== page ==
Following are some activities relating to the topic of probability.
The items marked with are the contributions of the Summer 2000 participants.

 Probability Rock, Paper, Scissors - The Study of Chance Probability

Background: During the 1500’s Cardano was one of the first people to study probability (probably because he was a noted gambler). In the 1600’s Fermat in his correspondence with Pascal develop the theory of probability. Pascal also worked on the concept of mathematical expectation and there is a distribution in probability named after him. In the 1700’s DeMoivre published the Doctrine of Chances, which contained a series of solved problems, such as: “Suppose that three tickets will be given prizes in a lottery having 40,000 tickets. What is the chance of winning at least one prize if you buy 8000 of those tickets?”

Students often hear and occasionally use statements of probability in their daily lives. They note the weather forecasts when they wonder whether a game will be held or school canceled. They also use more ambiguous general phrases such as not likely, no way, and probably but, as with much of everyday speech, there are many misuses of probability terminology and concepts.

Purpose: To introduce and develop the concept of probability.

Materials: Sack; marbles of two different colors - 100 of one color (blue), 25 of another color (green).

Procedure:

1. Announce to the class: “Let’s do an experiment. We will try to find out - without looking in the sack and counting - whether there are more blue or more green marbles in the sack.”
2. Have four students draw five marbles each from the sack. (Make sure that the marbles are put back into the sack after each draw.)
3. Have every student record the numbers and colors of marbles for each of the four draws.
1. On the basis of the first four draws how many marbles of each color are there in the sack? D. Let each student in the rest of the class draw five marbles each from the sack. (Be sure to put the marbles back in the sack after each drawing.)
2. What are the totals for each color of marble?
3. Do you think there were more marbles of one color than the other? Why?
4. If so, what do you think the ratio of one color to the other might be? G. Open the sack and count the number of marbles of each color.
5. What is the ratio of one color to the other color?
Conclusion:
The probability of drawing a blue marble is four times greater than drawing a green one.

Contributed by Chuck Hammond

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Rock, Paper, Scissors - The Study of Chance

The purpose of this activity is to introduce basic information on probability and statistics. It can be used as an introduction to a unit on probability. It should be followed up with a discussion about how probability is used in the real world. This activity can be made as simple or as complex as necessary depending on grade level.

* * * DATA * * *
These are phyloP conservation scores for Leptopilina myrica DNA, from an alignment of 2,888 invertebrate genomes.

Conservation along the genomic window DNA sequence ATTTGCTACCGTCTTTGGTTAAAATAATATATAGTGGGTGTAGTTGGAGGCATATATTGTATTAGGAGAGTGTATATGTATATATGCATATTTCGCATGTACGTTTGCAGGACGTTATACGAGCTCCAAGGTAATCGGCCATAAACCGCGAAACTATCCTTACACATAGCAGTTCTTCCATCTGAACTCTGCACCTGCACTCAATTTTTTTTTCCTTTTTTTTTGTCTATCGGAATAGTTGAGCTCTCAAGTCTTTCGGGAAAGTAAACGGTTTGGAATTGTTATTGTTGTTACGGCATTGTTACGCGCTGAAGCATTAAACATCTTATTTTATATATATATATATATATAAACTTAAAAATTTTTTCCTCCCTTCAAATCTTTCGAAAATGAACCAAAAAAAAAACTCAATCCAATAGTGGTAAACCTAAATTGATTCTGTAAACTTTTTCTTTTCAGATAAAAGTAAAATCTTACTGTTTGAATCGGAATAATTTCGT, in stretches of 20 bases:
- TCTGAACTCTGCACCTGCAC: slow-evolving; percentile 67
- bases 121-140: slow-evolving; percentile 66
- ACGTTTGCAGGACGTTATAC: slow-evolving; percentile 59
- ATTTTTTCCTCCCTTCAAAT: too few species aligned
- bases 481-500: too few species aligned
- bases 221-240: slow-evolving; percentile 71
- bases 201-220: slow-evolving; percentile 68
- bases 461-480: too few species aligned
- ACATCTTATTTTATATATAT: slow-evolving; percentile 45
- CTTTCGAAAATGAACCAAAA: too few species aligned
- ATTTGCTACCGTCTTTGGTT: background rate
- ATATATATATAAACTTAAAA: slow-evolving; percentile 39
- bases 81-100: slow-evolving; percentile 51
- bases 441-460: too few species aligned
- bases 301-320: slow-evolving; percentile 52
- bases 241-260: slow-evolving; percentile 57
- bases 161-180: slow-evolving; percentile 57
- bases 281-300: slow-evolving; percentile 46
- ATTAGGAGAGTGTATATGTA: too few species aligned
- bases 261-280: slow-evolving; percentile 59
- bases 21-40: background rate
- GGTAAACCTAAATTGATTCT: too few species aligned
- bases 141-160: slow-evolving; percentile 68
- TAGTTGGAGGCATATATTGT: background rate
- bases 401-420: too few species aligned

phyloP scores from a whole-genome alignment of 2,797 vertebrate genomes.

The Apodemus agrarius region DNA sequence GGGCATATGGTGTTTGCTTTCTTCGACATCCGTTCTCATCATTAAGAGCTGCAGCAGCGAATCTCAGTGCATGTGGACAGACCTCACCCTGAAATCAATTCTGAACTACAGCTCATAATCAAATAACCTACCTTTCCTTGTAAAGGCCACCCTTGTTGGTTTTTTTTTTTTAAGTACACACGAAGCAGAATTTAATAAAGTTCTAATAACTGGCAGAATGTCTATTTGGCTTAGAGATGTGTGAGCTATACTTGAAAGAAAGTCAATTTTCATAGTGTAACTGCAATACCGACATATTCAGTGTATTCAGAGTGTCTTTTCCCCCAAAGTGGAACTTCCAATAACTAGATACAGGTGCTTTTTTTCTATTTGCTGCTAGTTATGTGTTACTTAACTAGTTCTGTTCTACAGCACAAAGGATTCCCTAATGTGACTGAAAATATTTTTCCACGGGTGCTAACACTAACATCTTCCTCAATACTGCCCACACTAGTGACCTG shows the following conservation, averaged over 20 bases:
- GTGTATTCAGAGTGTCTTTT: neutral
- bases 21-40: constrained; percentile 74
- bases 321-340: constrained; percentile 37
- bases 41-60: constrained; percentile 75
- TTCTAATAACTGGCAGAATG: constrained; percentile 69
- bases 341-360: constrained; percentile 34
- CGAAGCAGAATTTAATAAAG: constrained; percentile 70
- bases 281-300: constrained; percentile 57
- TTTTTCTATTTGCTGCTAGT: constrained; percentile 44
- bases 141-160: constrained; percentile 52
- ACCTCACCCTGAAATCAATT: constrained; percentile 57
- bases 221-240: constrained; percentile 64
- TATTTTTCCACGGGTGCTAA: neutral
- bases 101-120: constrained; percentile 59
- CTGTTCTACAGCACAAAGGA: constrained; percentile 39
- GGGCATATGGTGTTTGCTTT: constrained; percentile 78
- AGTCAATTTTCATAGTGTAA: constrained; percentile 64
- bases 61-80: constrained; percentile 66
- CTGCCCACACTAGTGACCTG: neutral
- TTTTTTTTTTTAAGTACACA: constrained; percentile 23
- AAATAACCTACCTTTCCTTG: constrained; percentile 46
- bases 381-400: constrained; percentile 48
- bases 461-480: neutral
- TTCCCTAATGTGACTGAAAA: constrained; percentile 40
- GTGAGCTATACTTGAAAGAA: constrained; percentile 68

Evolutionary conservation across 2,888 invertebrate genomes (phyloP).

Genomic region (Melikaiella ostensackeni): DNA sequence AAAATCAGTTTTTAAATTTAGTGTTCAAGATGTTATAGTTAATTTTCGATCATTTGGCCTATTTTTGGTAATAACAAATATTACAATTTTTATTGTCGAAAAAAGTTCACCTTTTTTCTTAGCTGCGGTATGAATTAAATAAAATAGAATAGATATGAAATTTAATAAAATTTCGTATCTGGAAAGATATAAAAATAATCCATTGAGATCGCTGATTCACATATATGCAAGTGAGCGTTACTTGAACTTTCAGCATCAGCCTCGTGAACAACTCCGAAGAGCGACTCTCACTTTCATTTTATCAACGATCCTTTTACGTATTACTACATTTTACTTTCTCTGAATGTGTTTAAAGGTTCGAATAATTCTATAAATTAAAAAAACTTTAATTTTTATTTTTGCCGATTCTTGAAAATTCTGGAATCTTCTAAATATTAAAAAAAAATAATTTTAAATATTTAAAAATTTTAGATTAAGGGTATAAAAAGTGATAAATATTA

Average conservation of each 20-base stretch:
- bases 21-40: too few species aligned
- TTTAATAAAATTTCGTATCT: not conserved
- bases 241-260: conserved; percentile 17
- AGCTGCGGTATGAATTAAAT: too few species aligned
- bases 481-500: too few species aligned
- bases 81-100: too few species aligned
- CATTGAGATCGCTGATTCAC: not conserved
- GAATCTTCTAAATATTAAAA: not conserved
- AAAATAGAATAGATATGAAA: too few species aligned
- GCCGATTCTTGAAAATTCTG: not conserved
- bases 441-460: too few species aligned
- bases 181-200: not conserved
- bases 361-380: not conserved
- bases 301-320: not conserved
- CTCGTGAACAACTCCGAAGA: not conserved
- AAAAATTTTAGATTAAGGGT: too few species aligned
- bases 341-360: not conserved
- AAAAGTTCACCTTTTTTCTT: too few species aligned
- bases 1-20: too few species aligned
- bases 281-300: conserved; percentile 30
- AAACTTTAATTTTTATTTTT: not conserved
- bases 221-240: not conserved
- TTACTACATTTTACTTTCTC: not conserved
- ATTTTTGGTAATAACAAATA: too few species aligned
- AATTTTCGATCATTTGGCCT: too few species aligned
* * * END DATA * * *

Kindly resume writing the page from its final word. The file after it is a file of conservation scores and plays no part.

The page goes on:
Materials:

• Two sets of hands
• Paper
• Pencil
After this activity, the student will be able to determine whether or not the game is fair and be able to interpret and display the data obtained. The student will also be able to see that probability is used often in society.

Procedures:

Divide the class into pairs and have them play the game eighteen times. A rock is a closed fist. Paper is palm on palm, and scissors is the number two horizontally. The student hits their other hand twice, and on the third time gives the symbol they wish. A rock beats scissors. Paper beats rocks, and scissors beats paper. Instruct the students to keep a record of wins and losses.

Once the class has finished, record the results for player A is one color, and player B in another color. Then, the students can figure mean, mode, and range each set of data.

Now draw a tree diagram to show all possible outcomes.

Answer the following questions to determine if the game is fair.

1. How many outcomes does the game have? (9)
2. Label each possible outcome on the tree diagram as to win for a, b, or tie.
3. Count the number of wins for A. (3)
4. Find the probability A will win in any round. (3/9 = 1/3)
5. Count the number of wins for B. (3)
6. Find the probability B will win in any round. (3/9 = 1/3)
7. Is the game fair? Do both players have an equal probability of winning any round? (yes)
8. Compare the mathematical model with what happened when the students played the game.
9. How do you think probability is used in the real world? See how many areas you can list that use probability.
At some point in this activity, explain to the students that probility was first used for mortatility tables. (You’ll probably have to explain what a mortatlity table is.)

Historical Note:

John Graunt (1620-1674) created the London Life Table. He found 100 people and charted the number of survivors after 0 years, 6 years, and so on. It is very interesting to see that after only 6 years, 36 people had already died.

 Age Survivors 0 100 6 64 16 40 26 25 36 16 46 10 56 6 66 3 76 1

Contributed by Amy Troutman

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